Survivors of the Protestant-run Bethany mother and baby home have added the names of 70 children and a mother to their memorial to Bethany children in Dublin's Mount Jerome Cemetery.
All the individuals concerned were buried in unmarked graves between 1922 and the late 1950s.
The names of 169 more Protestant children, mainly from Church of Ireland institutions have been inscribed on a separate upright memorial stone nearby which was also unveiled this afternoon.
The unveiling took place after a service at the cemetery entitled "For the Little Ones - Remembrance 2018".
The Bethany Home Survivors' Group ‘98 said research conducted on its behalf has found that the group of 169 children were resident in or under the care of Miss Smyly's Homes, Miss Carr's Home, the Church of Ireland Magdalen Asylum and the Irish Church Missions.
It said many of the children were 'nursed out' by the institutions and died under the care of foster mothers, who were paid by local authorities.
In 2010 the group first revealed the names of 219 dead Bethany children. The original Bethany memorial stone, bearing 222 names, was unveiled in Mount Jerome in April 2014.
At today's ceremony a white dove was released. Warwickshire-based Derek Leinster who was born in Bethany in 1941 said this was "to remember the little ones that lost their lives in the Bethany Home".
The Group said the memorials mark the death of hundreds of children who were under the care of the Protestant evangelical institution which moved from Dublin's north inner city to Rathgar in the 1930s.
"There is no room on our current memorial for new Bethany Home children", said Mr Leinster who explained that the group commissioned a new flat stone which is laid at right angles to it at its base.
Mr Leinster added: "In addition to the Church of Ireland, the Presbyterian and Methodist churches also supported the Bethany Home and other institutions.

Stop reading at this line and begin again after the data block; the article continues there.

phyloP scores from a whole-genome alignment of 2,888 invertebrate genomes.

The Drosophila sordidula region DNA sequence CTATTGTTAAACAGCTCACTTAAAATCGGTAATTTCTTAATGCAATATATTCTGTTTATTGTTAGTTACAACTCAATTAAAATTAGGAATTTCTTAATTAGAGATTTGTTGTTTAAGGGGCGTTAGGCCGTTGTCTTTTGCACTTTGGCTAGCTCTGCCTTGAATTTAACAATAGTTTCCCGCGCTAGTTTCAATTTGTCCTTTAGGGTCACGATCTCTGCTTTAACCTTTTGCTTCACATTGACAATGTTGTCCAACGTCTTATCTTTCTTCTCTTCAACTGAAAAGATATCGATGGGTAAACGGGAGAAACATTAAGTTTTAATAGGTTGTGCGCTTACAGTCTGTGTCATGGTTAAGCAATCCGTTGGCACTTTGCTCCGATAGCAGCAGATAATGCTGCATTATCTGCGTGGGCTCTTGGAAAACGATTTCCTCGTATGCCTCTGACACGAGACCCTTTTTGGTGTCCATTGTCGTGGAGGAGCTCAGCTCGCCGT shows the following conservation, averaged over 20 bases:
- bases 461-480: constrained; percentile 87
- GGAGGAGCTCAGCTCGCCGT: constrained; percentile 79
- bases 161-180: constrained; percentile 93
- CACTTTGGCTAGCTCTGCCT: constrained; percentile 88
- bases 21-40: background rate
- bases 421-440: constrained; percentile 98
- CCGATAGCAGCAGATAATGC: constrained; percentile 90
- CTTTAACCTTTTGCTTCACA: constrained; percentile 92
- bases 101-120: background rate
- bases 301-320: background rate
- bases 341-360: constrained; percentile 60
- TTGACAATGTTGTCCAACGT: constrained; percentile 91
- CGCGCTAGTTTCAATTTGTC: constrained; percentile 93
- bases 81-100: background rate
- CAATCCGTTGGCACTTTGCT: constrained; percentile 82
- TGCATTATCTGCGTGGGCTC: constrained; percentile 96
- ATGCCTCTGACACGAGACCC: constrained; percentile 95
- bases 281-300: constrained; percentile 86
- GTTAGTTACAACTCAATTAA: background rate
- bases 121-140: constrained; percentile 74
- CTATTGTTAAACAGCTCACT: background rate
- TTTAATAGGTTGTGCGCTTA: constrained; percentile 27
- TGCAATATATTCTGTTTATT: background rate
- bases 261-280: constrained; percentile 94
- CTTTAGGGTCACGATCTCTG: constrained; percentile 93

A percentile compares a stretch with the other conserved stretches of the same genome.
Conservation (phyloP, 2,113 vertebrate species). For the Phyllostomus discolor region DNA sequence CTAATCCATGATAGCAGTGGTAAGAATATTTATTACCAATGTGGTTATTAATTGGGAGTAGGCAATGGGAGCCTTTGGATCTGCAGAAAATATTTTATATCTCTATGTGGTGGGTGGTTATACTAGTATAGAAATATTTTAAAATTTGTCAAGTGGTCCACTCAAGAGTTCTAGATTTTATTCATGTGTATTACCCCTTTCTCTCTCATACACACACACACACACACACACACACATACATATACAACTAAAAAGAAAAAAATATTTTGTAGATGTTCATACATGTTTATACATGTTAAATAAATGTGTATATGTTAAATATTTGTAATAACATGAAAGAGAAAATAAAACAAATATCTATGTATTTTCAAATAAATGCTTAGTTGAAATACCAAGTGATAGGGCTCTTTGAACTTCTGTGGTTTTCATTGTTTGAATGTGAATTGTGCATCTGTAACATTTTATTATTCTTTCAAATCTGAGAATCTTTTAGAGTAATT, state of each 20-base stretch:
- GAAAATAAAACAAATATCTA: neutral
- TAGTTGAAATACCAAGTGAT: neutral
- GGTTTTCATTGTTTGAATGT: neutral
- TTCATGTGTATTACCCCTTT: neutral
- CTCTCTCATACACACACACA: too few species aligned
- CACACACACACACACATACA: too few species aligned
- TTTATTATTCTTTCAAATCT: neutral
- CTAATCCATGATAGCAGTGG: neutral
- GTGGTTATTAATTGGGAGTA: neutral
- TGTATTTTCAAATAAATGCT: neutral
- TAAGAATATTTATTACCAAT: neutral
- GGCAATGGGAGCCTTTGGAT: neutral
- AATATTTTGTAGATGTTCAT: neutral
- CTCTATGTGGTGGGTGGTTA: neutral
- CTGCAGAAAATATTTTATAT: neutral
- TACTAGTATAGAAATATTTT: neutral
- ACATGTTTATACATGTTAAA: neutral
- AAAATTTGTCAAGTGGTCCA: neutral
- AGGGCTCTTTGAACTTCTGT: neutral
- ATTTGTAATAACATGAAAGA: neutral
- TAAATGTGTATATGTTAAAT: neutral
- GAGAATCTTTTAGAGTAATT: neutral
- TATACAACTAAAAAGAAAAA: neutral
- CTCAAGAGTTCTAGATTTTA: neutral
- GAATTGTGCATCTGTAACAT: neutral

"They sent women and children to them, not only from the Republic but also from Northern Ireland. The Presbyterians and Methodists also need to be held to account."
He said that for the first time the Bethany stone also recognises the mothers of the home. This follows the group's discovery of two Bethany Home mothers who died in childbirth. One of the mothers is named on the stone.
"It is understood that she died in childbirth of blood loss, and that, tragically, her child died five weeks afterwards," Mr Leinster explained.
"I thought it was fitting to have her looking after all of these little ones," said Leinster.
"I knew there had been mothers who died in the Bethany Home but we had never been able to identify any before now," he said.
He added: "This sad time will allow us to reflect on all of the Irish children that suffered abuse while in the care of churches and the State.
"It is important that we do this while we can because, as time goes by, there are fewer of us able to attend."
For 20 years, the Bethany Home survivors have campaigned without success for redress payments from the State.
Sinn Féin leader Mary Lou McDonald, speaking at the unveiling, criticised successive Governments for failing to compensate survivors of the Bethany mother and baby home and similar Protestant-run institutions.